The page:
Originally written in 2016, small updates in 2022.
In the days of the typewriter, a typescript was a typed copy of a work. The typescript copy was used for improving the document through the editorial process – for reviewing, commenting, fact and rights checking, revision etc.
For many years, since the advent of desktop publishing, the hand-typed typescript has been replaced by Microsoft Word documents. This advanced the publishing world quite a bit. Emailing typescript in the form of Word documents was far easier than mailing paper copies, and making revised copies moved from being an arduous typing exercise to the one click ‘save as’. There are obvious efficiencies.
But now we are in the age of networked documents. We have the opportunity to make another paradigmatic workflow change – in a sense: bringing typescript to the browser. With this evolution, we can bring an end to many of the frustrations of emailing Word documents around for comment and revision – while exploring wider options for collaboration, innovating more interesting content types, more easily understanding and managing a document’s history, using automated typesetting and data exchange. All of these represent cost and time savings for the publishing process and have the potential to move the communication of research beyond the limited paradigm of the manuscript
However, migrating typescript formats away from the desktop to the web has proven to be very difficult. One of the major problems is that while there is a growing move towards online authoring environments, many authors still start in Word, and many previous attempts have shown that MS Word is not an easy file format to convert to other formats. Fortunately, we believe, if we think of MS Word as a software for “typescript preparation,” that HTML is a viable option for conversion from Word’s .docx format into a typescript format ready for the web.
HTML works out well as a format for these purposes due to features that are more commonly considered weaknesses. How so? Well, first we must consider that, at early stages of a publishing workflow, a Word document will not have achieved its final structure, or indeed, much of any structure at all. Nonetheless, attempts to ‘get out of Word’ have tried to jump from unstructured Word to very structured XML formats by:
- copying over all the data in the document and
- interpolating structure at the same time in an attempt to ‘understand’ the “intent of the author” (or a proxy) as represented by the display semantics of the document.
But if the structure does not exist in the first place, you have a problem. It is a little like going, as Peter Murray Rust has previously commented, from Hamburger to Cow.
However, with the XSweet Word-to-HTML scripts we are developing, we retain step one (copying over all the data) and replace step two (interpolating structure) with a process that forsakes the introduction of any structure in favor of carrying over whatever information from the original Word file might be useful later on, whether for programmatically understanding or manually applying document structure. The best solution of course, being a little bit of both.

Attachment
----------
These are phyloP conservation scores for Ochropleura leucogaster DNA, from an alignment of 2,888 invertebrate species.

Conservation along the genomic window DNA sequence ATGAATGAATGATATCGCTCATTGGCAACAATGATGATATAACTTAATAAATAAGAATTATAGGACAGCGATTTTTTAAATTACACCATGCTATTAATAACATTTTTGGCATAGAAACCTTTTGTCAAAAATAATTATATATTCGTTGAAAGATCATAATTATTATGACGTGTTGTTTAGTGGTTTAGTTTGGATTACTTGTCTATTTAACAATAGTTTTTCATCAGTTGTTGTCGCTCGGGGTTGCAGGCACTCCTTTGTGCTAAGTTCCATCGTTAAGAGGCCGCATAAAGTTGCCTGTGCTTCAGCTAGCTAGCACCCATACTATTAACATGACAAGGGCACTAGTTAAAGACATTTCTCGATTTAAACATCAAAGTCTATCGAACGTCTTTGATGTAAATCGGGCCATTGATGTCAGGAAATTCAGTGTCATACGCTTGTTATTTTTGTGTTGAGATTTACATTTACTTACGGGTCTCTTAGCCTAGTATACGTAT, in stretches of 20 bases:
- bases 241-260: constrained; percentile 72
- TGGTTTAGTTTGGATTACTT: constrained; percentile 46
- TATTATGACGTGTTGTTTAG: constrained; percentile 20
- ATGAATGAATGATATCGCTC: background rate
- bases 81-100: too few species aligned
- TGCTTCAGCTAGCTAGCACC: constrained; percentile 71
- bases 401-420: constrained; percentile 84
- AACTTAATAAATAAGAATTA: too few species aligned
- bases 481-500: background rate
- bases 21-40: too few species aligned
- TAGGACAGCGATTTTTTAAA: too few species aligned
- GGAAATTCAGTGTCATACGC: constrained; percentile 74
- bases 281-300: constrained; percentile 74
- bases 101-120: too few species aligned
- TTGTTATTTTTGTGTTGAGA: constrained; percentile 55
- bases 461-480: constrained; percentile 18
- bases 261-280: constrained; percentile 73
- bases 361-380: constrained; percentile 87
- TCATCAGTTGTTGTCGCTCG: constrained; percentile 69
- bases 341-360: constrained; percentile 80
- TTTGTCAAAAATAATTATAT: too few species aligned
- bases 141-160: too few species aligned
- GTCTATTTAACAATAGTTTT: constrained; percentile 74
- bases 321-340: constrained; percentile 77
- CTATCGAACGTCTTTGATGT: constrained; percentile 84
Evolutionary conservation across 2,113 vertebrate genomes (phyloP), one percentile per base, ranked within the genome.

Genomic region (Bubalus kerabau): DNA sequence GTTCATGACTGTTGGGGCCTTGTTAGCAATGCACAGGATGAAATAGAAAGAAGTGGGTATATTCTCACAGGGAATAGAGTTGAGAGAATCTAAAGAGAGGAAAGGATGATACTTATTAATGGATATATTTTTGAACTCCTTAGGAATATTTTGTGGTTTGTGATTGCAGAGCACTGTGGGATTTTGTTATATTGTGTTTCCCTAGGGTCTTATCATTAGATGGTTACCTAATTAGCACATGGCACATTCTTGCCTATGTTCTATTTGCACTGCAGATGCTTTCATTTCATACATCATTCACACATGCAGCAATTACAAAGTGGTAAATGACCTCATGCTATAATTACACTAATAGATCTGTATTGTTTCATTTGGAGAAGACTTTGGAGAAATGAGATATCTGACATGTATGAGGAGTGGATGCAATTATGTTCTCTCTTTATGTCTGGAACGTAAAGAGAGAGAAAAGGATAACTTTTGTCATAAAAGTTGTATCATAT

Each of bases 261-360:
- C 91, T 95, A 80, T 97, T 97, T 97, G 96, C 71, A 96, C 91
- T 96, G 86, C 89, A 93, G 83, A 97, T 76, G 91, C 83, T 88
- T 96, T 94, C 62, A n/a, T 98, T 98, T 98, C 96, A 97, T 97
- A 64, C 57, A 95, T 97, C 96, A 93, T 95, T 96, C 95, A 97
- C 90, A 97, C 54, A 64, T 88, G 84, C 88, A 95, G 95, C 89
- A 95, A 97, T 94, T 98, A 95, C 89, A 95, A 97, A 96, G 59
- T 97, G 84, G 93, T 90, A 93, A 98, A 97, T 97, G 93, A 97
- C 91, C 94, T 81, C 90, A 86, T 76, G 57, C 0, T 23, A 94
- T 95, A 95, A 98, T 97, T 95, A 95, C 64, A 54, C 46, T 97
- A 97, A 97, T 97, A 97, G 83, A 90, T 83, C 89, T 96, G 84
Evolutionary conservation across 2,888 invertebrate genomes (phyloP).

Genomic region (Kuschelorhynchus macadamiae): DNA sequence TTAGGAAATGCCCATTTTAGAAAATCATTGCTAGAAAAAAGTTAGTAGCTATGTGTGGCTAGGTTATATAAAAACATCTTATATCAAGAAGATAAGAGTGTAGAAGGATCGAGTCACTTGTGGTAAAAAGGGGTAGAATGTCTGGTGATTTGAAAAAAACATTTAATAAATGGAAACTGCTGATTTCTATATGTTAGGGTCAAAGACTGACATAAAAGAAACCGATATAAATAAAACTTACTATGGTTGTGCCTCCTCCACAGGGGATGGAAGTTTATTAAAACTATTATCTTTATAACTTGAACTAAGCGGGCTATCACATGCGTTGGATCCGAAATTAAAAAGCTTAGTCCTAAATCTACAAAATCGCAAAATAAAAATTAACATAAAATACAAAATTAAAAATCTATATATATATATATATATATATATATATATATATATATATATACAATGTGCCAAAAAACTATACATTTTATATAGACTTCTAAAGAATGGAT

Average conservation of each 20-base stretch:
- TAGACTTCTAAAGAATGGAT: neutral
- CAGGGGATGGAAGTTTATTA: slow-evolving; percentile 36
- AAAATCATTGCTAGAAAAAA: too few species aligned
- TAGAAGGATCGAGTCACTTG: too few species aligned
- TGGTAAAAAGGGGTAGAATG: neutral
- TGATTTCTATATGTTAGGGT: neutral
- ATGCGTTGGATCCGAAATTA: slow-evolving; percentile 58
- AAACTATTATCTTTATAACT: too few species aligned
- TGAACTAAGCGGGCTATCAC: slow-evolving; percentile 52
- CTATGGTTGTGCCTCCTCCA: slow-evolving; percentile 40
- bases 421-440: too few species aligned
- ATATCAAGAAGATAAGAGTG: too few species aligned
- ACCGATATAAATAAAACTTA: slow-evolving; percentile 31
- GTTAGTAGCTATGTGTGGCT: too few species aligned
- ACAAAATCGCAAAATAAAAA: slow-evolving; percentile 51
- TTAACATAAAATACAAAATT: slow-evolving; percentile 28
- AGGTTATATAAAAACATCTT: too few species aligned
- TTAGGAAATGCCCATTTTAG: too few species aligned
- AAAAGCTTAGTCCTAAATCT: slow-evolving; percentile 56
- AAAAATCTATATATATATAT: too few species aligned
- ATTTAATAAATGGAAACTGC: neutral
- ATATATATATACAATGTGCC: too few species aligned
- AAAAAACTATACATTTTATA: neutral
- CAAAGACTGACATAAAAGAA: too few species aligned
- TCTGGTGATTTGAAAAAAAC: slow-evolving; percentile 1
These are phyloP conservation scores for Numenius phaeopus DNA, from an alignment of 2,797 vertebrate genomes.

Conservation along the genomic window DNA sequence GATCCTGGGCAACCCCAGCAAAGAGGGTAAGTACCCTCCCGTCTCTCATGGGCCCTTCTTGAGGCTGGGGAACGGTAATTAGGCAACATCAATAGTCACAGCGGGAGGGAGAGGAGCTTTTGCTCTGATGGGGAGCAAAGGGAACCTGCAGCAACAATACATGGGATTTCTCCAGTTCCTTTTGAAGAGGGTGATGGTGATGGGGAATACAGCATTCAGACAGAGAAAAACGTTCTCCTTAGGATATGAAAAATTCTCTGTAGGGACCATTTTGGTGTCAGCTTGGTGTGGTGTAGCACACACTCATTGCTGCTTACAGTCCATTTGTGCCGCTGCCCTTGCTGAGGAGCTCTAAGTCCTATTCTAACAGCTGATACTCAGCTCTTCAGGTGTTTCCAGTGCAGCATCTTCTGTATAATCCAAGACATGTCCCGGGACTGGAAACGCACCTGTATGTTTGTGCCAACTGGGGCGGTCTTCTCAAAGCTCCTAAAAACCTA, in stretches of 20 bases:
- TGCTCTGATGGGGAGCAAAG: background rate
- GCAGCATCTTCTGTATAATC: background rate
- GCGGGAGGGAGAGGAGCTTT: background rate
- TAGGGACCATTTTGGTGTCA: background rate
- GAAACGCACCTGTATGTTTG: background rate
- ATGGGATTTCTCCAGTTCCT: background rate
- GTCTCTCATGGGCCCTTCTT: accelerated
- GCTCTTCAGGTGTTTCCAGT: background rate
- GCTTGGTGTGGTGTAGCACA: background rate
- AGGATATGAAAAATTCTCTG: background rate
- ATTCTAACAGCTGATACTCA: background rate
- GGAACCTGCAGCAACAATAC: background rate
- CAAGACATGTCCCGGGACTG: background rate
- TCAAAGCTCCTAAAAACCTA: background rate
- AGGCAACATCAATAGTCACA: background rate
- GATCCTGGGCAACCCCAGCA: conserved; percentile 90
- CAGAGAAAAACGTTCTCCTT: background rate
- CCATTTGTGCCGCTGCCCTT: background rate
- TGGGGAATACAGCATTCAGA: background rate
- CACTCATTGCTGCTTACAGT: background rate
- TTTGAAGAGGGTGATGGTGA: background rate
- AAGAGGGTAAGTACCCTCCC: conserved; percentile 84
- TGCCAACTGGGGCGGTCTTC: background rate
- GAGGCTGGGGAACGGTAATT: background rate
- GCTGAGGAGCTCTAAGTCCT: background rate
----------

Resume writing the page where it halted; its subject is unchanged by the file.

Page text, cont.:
- convert the unstructured Word document into an unstructured (or partially better structured) HTML document; and
- interpret the original Word file and carry forward as much information as that original Word file contained for possible future use in interpreting the document structure – or representing any features of interest – while not actually structuring the document.
Interestingly, since HTML does not require you to enforce a strict document structure if you do not have it, an unstructured document flows into HTML as easily as a structured, or partially structured, document flows into it. If your aim is a well-controlled document format, such a failure to enforce strict structures is regarded as a flaw or weakness. Yet, since we do not have much or any document structure in the originating Word document, and our goal is to improve it – HTML’s flexibility becomes a critical feature.
This process produces an intermediary carrier format — an information- rich, sanitized HTML format that is suitable for improvement. In an HTML editor, we can then bring to bear further tools for adding structure, reviewing, commenting, revising. Hence, there is a kind of similarity to its historical predecessor – which is why we are using the working title ‘HTML typescript’.
If the decision is to improve the structure programmatically, the Coko XSweet platform comes in nicely. A developer can use an XSweet “docx extraction” to get to HTML typescript, and then write (or reuse) another step, in the language of their choice, to do structural interpolation. By separating concerns here, XSweet allows developers to provide structural interpolations that suit the kinds of content their organisations are working with, in the way that makes most sense for them.
When manual improvement is required, we can use sophisticated editors like those built with the ProseMirror libraries (such as Wax). These editor manages strict control of the source and ensure that the manually applied structure is semantically robust. This also means that we can apply explicit structure to the text and co-relate that to the other output formats we require, such as JATS XML as Coko has done with the Wax-JATS editor.
It is not a revolutionary new approach, rather a shift in emphasis. By avoiding over-complicating the conversion as described above, we have been able to make faster headway – and to turn our focus to the tools required to support the editorial processes via a web-based typescript.
Post by Wendell Piez and Adam Hyde.